alexa Cells release prions in association with exosomes.


Journal of Alzheimers Disease & Parkinsonism

Author(s): Fevrier B, Vilette D, Archer F, Loew D, Faigle W, Fevrier B, Vilette D, Archer F, Loew D, Faigle W,

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Abstract Prion diseases are infectious neurodegenerative disorders linked to the accumulation in the central nervous system of the abnormally folded prion protein (PrP) scrapie (PrPsc), which is thought to be the infectious agent. Once present, PrPsc catalyzes the conversion of naturally occurring cellular PrP (PrPc) to PrPsc. Prion infection is usually initiated in peripheral organs, but the mechanisms involved in infectious spread to the brain are unclear. We found that both PrPc and PrPsc were actively released into the extracellular environment by PrP-expressing cells before and after infection with sheep prions, respectively. Based on Western blot with specific markers, MS, and morphological analysis, our data revealed that PrPc and PrPsc in the medium are associated with exosomes, membranous vesicles that are secreted upon fusion of multivesicular endosomes with the plasma membrane. Furthermore, we found that exosomes bearing PrPsc are infectious. Our data suggest that exosomes may contribute to intercellular membrane exchange and the spread of prions throughout the organism.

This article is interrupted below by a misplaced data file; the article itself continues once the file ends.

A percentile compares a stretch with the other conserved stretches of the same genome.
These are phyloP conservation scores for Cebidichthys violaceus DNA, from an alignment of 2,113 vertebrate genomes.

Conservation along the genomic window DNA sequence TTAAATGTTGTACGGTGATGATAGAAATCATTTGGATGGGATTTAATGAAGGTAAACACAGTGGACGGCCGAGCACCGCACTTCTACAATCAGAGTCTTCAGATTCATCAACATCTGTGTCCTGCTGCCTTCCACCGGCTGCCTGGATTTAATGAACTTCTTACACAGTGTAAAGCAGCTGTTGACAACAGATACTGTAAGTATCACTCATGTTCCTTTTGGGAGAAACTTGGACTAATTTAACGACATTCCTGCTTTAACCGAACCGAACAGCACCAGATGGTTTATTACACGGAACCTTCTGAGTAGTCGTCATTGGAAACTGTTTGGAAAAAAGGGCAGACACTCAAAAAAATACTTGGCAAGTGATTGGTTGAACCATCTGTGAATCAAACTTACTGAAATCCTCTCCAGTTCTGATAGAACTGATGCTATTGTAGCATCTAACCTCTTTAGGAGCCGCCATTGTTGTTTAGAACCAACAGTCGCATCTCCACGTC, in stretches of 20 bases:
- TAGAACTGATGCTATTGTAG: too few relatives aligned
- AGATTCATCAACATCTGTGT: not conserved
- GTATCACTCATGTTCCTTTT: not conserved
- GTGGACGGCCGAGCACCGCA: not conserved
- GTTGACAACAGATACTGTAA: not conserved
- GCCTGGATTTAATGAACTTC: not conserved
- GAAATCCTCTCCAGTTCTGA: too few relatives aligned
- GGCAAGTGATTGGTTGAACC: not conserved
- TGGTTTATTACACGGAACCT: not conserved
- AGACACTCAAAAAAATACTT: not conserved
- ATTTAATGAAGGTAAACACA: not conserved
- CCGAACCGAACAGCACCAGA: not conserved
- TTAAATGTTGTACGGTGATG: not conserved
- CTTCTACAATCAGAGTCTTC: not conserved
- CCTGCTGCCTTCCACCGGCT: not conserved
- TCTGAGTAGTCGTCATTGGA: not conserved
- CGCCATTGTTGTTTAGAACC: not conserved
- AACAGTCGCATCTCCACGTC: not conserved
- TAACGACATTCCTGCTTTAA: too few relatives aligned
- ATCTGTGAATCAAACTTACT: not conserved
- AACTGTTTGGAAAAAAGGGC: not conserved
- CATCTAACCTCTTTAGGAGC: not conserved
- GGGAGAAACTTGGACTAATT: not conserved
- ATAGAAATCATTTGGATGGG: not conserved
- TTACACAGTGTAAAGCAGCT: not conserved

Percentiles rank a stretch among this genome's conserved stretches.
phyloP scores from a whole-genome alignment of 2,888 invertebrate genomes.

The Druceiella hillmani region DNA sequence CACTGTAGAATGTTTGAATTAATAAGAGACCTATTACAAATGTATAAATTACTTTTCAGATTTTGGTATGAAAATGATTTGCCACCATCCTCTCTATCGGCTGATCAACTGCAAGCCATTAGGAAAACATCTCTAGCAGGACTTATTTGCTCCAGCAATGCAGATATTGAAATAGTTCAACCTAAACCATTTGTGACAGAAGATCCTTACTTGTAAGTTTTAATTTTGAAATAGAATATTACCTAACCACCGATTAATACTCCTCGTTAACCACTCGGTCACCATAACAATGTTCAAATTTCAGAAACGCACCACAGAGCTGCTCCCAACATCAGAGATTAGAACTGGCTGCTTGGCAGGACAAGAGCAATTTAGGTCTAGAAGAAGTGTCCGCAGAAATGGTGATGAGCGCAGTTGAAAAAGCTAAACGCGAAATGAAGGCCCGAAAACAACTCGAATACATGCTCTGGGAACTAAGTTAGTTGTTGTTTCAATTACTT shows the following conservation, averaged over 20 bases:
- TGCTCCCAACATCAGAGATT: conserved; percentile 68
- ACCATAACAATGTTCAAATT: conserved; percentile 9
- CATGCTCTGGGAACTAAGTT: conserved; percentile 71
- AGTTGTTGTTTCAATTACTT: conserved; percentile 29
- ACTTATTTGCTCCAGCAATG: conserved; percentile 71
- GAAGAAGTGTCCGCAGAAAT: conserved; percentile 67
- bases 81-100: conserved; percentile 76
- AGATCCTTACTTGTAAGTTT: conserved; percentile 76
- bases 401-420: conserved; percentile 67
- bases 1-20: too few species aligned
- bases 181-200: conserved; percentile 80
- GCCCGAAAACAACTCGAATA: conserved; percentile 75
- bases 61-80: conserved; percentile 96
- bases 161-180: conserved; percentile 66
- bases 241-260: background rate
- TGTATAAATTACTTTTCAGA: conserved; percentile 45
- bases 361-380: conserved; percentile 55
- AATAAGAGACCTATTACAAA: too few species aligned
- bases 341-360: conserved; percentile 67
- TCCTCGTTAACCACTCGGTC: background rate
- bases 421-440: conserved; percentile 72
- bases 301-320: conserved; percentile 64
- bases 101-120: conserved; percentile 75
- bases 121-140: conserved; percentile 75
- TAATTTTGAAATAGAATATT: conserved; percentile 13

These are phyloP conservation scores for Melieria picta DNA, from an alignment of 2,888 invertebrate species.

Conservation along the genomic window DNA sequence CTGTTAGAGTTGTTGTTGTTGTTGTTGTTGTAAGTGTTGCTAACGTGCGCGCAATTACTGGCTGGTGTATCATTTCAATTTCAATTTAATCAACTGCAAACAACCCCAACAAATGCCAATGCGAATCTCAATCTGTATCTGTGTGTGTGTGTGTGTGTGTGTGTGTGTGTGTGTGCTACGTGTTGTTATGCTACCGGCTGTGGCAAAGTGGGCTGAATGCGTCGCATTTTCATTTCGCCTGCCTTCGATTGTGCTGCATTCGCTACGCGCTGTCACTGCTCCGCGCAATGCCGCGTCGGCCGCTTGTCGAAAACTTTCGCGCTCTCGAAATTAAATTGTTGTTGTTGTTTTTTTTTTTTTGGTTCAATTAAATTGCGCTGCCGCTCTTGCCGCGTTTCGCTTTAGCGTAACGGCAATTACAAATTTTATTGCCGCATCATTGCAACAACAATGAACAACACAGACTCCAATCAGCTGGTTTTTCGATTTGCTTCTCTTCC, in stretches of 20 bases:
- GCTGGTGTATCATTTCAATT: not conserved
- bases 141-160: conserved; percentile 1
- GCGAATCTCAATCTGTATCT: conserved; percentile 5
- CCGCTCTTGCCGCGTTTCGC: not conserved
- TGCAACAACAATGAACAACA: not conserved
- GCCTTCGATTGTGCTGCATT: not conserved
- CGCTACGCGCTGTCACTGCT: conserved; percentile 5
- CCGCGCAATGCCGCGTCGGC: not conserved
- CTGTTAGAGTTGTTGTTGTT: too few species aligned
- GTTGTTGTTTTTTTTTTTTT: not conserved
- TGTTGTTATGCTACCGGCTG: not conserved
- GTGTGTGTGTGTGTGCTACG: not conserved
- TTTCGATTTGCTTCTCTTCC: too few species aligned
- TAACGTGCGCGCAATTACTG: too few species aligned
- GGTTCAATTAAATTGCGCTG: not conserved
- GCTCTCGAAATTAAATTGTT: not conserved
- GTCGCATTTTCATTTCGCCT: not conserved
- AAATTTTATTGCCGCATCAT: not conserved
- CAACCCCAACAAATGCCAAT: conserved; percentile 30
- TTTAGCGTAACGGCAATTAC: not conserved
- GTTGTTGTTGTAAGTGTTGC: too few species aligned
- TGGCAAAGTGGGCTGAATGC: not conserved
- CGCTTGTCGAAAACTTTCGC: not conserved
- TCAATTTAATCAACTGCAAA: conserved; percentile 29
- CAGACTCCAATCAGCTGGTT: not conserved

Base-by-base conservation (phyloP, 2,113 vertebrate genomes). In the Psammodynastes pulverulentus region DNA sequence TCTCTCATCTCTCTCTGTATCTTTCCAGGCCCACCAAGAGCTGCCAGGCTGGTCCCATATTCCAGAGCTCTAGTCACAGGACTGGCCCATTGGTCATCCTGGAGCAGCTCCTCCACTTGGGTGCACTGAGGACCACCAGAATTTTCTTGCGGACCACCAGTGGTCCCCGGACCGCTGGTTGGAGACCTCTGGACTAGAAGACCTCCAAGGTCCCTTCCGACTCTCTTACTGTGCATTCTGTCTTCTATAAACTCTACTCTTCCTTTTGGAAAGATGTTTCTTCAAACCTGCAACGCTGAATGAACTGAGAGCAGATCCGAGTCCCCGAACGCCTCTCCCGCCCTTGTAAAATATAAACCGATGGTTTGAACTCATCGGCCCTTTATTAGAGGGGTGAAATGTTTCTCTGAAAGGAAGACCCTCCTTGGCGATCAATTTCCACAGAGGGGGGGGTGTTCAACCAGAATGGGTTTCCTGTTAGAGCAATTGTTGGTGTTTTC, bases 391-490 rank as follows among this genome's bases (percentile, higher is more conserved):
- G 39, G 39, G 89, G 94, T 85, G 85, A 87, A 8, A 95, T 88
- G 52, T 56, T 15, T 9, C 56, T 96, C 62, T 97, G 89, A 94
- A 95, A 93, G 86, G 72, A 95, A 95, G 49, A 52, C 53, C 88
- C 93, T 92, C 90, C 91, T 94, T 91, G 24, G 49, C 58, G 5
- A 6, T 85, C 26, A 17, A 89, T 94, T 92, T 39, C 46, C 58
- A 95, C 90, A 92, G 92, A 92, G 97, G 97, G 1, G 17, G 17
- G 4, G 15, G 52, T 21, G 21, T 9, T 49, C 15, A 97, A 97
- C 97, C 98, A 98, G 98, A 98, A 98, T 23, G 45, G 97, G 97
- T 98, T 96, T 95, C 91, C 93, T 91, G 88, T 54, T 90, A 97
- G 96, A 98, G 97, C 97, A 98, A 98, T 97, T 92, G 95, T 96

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This article was published in Proc Natl Acad Sci U S A and referenced in Journal of Alzheimers Disease & Parkinsonism

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